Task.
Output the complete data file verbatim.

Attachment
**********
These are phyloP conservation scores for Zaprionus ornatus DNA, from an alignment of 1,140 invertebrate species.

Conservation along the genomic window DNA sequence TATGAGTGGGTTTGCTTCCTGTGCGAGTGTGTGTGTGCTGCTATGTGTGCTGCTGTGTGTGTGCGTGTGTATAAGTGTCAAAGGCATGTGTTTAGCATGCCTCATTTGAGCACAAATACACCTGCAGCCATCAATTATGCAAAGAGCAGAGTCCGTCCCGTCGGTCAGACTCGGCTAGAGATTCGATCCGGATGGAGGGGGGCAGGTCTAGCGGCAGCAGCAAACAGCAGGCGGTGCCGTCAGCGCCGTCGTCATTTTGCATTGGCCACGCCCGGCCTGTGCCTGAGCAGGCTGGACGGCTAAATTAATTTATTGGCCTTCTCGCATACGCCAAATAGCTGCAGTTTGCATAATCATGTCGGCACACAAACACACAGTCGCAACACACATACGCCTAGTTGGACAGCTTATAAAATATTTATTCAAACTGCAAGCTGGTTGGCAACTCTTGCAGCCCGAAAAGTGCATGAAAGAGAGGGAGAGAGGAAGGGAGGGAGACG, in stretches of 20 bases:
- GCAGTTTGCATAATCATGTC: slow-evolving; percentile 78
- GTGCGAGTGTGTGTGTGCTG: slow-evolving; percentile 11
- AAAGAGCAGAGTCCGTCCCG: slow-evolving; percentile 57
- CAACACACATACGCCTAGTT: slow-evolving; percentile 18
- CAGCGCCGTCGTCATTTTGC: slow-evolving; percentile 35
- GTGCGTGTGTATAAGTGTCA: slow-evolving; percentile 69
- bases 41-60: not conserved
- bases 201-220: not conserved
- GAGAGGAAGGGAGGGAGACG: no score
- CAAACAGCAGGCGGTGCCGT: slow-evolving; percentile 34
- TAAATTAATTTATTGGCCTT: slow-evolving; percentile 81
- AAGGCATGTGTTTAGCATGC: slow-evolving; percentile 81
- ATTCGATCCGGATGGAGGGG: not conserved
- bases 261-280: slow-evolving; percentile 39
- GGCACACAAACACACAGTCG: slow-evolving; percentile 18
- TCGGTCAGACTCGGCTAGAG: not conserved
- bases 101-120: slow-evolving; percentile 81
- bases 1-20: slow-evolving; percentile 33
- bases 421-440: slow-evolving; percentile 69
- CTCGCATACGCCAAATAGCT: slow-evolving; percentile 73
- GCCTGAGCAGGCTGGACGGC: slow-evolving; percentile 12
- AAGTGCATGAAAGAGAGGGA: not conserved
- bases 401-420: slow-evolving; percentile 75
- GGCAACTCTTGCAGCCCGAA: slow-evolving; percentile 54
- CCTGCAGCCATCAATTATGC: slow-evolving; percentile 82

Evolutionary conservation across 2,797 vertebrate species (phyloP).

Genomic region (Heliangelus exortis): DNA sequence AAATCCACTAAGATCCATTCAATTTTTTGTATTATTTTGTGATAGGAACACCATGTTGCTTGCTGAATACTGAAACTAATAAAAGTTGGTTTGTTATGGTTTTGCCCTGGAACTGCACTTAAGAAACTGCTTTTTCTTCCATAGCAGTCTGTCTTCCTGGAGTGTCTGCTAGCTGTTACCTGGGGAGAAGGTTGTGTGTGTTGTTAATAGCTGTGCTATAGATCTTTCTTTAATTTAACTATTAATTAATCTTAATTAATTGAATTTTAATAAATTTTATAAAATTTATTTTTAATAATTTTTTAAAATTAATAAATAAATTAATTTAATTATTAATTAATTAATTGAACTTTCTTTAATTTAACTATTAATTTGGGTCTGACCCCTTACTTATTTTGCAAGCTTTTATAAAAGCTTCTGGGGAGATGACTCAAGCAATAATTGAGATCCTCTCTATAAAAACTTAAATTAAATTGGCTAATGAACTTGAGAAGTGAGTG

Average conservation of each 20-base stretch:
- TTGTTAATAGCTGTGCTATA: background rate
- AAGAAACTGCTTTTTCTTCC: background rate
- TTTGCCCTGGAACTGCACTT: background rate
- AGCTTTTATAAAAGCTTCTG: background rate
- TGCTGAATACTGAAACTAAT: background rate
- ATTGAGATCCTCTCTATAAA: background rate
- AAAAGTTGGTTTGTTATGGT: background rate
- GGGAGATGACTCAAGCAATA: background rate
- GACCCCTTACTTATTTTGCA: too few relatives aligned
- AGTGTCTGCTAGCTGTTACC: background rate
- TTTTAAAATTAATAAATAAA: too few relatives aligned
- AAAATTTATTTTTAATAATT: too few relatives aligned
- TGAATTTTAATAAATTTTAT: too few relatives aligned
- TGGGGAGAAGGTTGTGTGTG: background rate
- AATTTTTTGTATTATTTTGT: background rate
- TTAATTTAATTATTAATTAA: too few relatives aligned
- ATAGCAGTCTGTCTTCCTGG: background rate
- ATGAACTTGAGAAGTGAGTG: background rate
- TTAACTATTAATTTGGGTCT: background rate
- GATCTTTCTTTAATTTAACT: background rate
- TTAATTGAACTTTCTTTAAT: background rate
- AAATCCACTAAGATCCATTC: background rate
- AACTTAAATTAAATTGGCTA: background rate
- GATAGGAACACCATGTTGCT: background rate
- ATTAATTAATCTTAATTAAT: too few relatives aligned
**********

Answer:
These are phyloP conservation scores for Zaprionus ornatus DNA, from an alignment of 1,140 invertebrate species.

Conservation along the genomic window DNA sequence TATGAGTGGGTTTGCTTCCTGTGCGAGTGTGTGTGTGCTGCTATGTGTGCTGCTGTGTGTGTGCGTGTGTATAAGTGTCAAAGGCATGTGTTTAGCATGCCTCATTTGAGCACAAATACACCTGCAGCCATCAATTATGCAAAGAGCAGAGTCCGTCCCGTCGGTCAGACTCGGCTAGAGATTCGATCCGGATGGAGGGGGGCAGGTCTAGCGGCAGCAGCAAACAGCAGGCGGTGCCGTCAGCGCCGTCGTCATTTTGCATTGGCCACGCCCGGCCTGTGCCTGAGCAGGCTGGACGGCTAAATTAATTTATTGGCCTTCTCGCATACGCCAAATAGCTGCAGTTTGCATAATCATGTCGGCACACAAACACACAGTCGCAACACACATACGCCTAGTTGGACAGCTTATAAAATATTTATTCAAACTGCAAGCTGGTTGGCAACTCTTGCAGCCCGAAAAGTGCATGAAAGAGAGGGAGAGAGGAAGGGAGGGAGACG, in stretches of 20 bases:
- GCAGTTTGCATAATCATGTC: slow-evolving; percentile 78
- GTGCGAGTGTGTGTGTGCTG: slow-evolving; percentile 11
- AAAGAGCAGAGTCCGTCCCG: slow-evolving; percentile 57
- CAACACACATACGCCTAGTT: slow-evolving; percentile 18
- CAGCGCCGTCGTCATTTTGC: slow-evolving; percentile 35
- GTGCGTGTGTATAAGTGTCA: slow-evolving; percentile 69
- bases 41-60: not conserved
- bases 201-220: not conserved
- GAGAGGAAGGGAGGGAGACG: no score
- CAAACAGCAGGCGGTGCCGT: slow-evolving; percentile 34
- TAAATTAATTTATTGGCCTT: slow-evolving; percentile 81
- AAGGCATGTGTTTAGCATGC: slow-evolving; percentile 81
- ATTCGATCCGGATGGAGGGG: not conserved
- bases 261-280: slow-evolving; percentile 39
- GGCACACAAACACACAGTCG: slow-evolving; percentile 18
- TCGGTCAGACTCGGCTAGAG: not conserved
- bases 101-120: slow-evolving; percentile 81
- bases 1-20: slow-evolving; percentile 33
- bases 421-440: slow-evolving; percentile 69
- CTCGCATACGCCAAATAGCT: slow-evolving; percentile 73
- GCCTGAGCAGGCTGGACGGC: slow-evolving; percentile 12
- AAGTGCATGAAAGAGAGGGA: not conserved
- bases 401-420: slow-evolving; percentile 75
- GGCAACTCTTGCAGCCCGAA: slow-evolving; percentile 54
- CCTGCAGCCATCAATTATGC: slow-evolving; percentile 82

Evolutionary conservation across 2,797 vertebrate species (phyloP).

Genomic region (Heliangelus exortis): DNA sequence AAATCCACTAAGATCCATTCAATTTTTTGTATTATTTTGTGATAGGAACACCATGTTGCTTGCTGAATACTGAAACTAATAAAAGTTGGTTTGTTATGGTTTTGCCCTGGAACTGCACTTAAGAAACTGCTTTTTCTTCCATAGCAGTCTGTCTTCCTGGAGTGTCTGCTAGCTGTTACCTGGGGAGAAGGTTGTGTGTGTTGTTAATAGCTGTGCTATAGATCTTTCTTTAATTTAACTATTAATTAATCTTAATTAATTGAATTTTAATAAATTTTATAAAATTTATTTTTAATAATTTTTTAAAATTAATAAATAAATTAATTTAATTATTAATTAATTAATTGAACTTTCTTTAATTTAACTATTAATTTGGGTCTGACCCCTTACTTATTTTGCAAGCTTTTATAAAAGCTTCTGGGGAGATGACTCAAGCAATAATTGAGATCCTCTCTATAAAAACTTAAATTAAATTGGCTAATGAACTTGAGAAGTGAGTG

Average conservation of each 20-base stretch:
- TTGTTAATAGCTGTGCTATA: background rate
- AAGAAACTGCTTTTTCTTCC: background rate
- TTTGCCCTGGAACTGCACTT: background rate
- AGCTTTTATAAAAGCTTCTG: background rate
- TGCTGAATACTGAAACTAAT: background rate
- ATTGAGATCCTCTCTATAAA: background rate
- AAAAGTTGGTTTGTTATGGT: background rate
- GGGAGATGACTCAAGCAATA: background rate
- GACCCCTTACTTATTTTGCA: too few relatives aligned
- AGTGTCTGCTAGCTGTTACC: background rate
- TTTTAAAATTAATAAATAAA: too few relatives aligned
- AAAATTTATTTTTAATAATT: too few relatives aligned
- TGAATTTTAATAAATTTTAT: too few relatives aligned
- TGGGGAGAAGGTTGTGTGTG: background rate
- AATTTTTTGTATTATTTTGT: background rate
- TTAATTTAATTATTAATTAA: too few relatives aligned
- ATAGCAGTCTGTCTTCCTGG: background rate
- ATGAACTTGAGAAGTGAGTG: background rate
- TTAACTATTAATTTGGGTCT: background rate
- GATCTTTCTTTAATTTAACT: background rate
- TTAATTGAACTTTCTTTAAT: background rate
- AAATCCACTAAGATCCATTC: background rate
- AACTTAAATTAAATTGGCTA: background rate
- GATAGGAACACCATGTTGCT: background rate
- ATTAATTAATCTTAATTAAT: too few relatives aligned